As more and more Starbucks pop up over Dublin, Edel Hughes considers whether the explosion of the franchise is at the expense of home-grown businesses
When I first moved to Dublin in 2012, there was only one Starbucks in the north city centre. Now there are now seven, none more than 10 minutes walk away from each other. There are two on O'Connell St., practically across the road from each other. Walk across to the Westmoreland Street on the South Side and there are two more here, two minutes from O’Connell Street.
 
Starbucks has been resident in Dublin since 2005 when its first store opened in our Celtic Tiger heirloom Dundrum Town Centre. It is no longer a novelty to visit a Starbucks on holidays in the US and the drinks no longer seem unusual.
 
Even DCU has its very own Starbucks franchise which is very popular with staff and students alike. It sells at a reduced price making Starbucks more student-friendly. Every day the queue stretches back to the door all keen to get their fix. The tired, the overworked, the hungover, as long as they exist, Starbucks will be here to meet their needs.
 
Why the sudden proliferation of Starbucks stores on the North side of the Liffey? Traditionally the less affluent part of the city, one store in the Ilac centre sufficed for quite some time. Now everywhere you turn the green and white signs beckon you towards syrupy over-priced coffee.
 
I can’t remember what inhabited most of these units were before Starbucks swooped in. But photography blogger and ‘Picture This’ Editor Timi Ogunyemi remembers the store on Lower Liffey Street. He worked for four years in a shop called Counter Propaganda. He feels a creative and unique business has been replaced by something less useful.
 
"For four years, I worked with the most amazing group of people who had the courage to break the system to create their own version of success. For the most part, we succeeded; we started a movement and we had people talking. Everyone who worked for the company was creative in their own right. Every single person. The store designed and manufactured their own clothes while working with local musicians, artists and collaborated with other designers. It was never easy but it was fun. We worked with smiles on our faces, sold our hearts out and got up and did it all over again. “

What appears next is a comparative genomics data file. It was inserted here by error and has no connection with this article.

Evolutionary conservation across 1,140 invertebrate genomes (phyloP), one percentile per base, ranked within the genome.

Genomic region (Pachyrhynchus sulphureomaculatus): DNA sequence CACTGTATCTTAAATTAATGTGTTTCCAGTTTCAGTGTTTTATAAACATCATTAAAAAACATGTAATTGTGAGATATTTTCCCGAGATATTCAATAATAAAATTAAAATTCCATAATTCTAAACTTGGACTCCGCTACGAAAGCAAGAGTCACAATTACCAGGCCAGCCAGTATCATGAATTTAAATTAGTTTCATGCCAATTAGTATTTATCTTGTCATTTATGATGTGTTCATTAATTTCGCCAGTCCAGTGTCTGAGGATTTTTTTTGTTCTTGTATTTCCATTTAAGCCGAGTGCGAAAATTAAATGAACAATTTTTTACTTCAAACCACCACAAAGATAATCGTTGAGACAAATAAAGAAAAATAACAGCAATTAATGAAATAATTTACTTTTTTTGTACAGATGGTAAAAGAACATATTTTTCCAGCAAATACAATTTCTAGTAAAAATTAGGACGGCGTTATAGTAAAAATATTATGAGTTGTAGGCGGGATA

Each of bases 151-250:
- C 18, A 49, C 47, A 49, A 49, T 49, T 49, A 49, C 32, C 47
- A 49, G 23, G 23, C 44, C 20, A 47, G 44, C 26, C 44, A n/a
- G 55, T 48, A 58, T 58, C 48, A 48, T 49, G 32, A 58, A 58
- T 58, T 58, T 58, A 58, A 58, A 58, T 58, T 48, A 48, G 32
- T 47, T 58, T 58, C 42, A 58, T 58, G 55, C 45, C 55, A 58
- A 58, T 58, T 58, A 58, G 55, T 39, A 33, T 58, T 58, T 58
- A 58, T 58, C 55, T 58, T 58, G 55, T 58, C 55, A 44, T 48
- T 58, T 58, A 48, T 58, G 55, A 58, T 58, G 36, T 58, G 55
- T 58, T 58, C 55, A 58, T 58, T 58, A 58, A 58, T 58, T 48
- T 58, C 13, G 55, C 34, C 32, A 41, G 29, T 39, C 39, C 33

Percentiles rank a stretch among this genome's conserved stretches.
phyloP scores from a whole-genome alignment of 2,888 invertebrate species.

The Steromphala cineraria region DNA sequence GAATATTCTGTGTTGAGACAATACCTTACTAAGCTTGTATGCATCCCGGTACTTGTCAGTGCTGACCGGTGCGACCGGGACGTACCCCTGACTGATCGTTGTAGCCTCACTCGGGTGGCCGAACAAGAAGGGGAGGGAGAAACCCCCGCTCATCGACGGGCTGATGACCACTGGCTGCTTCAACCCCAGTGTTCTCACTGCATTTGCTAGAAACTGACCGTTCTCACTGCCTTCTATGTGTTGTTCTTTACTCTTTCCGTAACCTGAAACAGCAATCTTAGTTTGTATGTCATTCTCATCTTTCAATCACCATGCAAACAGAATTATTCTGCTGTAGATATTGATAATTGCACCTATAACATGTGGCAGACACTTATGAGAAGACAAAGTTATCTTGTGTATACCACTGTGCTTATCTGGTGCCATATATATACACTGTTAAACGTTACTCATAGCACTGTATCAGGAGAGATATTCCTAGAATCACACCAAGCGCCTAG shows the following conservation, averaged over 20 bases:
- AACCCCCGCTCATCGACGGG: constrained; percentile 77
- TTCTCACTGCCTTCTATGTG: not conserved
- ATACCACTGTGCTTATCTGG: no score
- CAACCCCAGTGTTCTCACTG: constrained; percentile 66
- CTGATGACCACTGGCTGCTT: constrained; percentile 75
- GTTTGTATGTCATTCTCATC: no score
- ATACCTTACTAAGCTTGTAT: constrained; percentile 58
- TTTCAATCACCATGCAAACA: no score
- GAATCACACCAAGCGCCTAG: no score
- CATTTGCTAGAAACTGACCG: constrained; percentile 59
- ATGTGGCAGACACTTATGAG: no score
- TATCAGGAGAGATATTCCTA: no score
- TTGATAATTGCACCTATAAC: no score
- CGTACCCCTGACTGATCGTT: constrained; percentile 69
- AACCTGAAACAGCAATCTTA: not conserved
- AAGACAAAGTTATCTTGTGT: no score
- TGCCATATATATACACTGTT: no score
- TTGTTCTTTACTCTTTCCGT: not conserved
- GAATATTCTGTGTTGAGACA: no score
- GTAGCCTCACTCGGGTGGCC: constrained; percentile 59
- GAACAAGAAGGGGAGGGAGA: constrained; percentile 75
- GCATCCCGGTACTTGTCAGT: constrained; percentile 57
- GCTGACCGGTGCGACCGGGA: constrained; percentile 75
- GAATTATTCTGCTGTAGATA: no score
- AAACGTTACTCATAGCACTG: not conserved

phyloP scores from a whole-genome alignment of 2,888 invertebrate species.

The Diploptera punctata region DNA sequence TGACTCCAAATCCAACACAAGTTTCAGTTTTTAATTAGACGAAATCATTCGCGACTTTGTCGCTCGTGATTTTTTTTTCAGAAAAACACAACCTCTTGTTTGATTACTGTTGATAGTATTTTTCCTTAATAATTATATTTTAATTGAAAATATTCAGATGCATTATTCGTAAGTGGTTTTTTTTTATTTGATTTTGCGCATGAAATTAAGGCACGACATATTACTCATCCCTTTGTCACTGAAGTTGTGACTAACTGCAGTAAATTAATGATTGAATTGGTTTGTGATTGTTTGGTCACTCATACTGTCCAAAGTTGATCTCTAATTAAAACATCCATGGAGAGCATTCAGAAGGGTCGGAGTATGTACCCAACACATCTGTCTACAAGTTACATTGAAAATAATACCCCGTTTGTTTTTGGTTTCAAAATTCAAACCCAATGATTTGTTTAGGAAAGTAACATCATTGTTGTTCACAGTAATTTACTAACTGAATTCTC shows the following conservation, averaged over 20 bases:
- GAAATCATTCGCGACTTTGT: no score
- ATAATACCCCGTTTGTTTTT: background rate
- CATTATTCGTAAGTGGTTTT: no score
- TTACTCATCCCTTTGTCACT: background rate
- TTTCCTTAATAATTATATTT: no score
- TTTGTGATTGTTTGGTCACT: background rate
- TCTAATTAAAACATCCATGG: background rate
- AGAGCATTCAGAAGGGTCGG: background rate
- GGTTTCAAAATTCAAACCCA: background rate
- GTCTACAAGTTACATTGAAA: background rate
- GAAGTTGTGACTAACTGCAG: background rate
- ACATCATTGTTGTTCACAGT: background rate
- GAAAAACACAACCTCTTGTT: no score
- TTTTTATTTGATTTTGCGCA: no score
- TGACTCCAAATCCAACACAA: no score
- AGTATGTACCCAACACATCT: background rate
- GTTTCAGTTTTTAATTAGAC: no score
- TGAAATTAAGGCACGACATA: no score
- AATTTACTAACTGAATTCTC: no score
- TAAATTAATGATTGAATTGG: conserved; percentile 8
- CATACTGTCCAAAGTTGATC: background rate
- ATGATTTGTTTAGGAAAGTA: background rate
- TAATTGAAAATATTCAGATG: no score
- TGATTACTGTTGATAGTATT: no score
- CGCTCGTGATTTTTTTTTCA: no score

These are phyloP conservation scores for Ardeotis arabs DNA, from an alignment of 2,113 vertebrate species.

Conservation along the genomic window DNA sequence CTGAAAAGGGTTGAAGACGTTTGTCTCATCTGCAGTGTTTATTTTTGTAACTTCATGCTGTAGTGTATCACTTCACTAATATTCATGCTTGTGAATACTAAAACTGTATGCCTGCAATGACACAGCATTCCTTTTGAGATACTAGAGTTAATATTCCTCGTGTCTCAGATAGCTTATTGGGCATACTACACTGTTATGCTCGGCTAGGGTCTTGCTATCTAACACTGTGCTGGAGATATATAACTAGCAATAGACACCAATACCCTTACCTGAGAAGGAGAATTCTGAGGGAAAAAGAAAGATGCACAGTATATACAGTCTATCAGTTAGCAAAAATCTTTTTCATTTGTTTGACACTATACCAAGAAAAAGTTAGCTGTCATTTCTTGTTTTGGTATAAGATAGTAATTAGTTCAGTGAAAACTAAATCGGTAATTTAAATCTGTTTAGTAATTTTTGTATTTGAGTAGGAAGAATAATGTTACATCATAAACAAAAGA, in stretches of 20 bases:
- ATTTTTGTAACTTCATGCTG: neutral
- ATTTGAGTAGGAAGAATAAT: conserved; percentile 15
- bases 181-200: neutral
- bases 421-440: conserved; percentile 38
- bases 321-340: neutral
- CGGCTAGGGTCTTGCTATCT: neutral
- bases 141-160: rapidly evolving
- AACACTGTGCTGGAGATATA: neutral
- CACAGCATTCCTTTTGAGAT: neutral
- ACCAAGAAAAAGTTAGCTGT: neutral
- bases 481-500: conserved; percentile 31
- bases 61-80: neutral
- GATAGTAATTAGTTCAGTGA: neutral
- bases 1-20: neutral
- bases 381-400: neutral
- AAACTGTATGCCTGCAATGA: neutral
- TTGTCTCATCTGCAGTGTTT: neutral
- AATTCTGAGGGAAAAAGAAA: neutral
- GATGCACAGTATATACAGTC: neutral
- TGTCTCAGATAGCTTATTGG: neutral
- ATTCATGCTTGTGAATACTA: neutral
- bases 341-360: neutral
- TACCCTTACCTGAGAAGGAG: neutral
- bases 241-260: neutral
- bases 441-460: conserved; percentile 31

Starbucks pride themselves on offering the same experience in all of their stores, from the atmosphere right down to the coffee beans. But this uniformity is replacing niche and individual coffee shops and cafes which can’t compete with the might of Starbucks.
 
A lot has been said about the decline of the O’Connell Street area. The loss of Clerys has not helped this. Once a proud street, now filled with fast food restaurants and vacant buildings. As well as the two Starbucks, there are two Burger Kings and a McDonalds. The proximity of these restaurants means both sides of O’Connell St. are scarily similar. The cost of renting a property here means only the large companies can afford it. While Starbucks is certainly bringing employment and business to the area, how many Starbucks do we really need?
 
The North city centre is an important part of our heritage, from the GPO to Moore St. Tourists come here to soak up culture and history every year. If we only offer them the same chain restaurants and coffee shops rather than our own indigenous businesses, we are doing them a disservice. From Brother Hubbard to Panem, we have excellent independent restaurants and coffee shops in the north inner city. Our tourists and locals deserve more of these and more choice.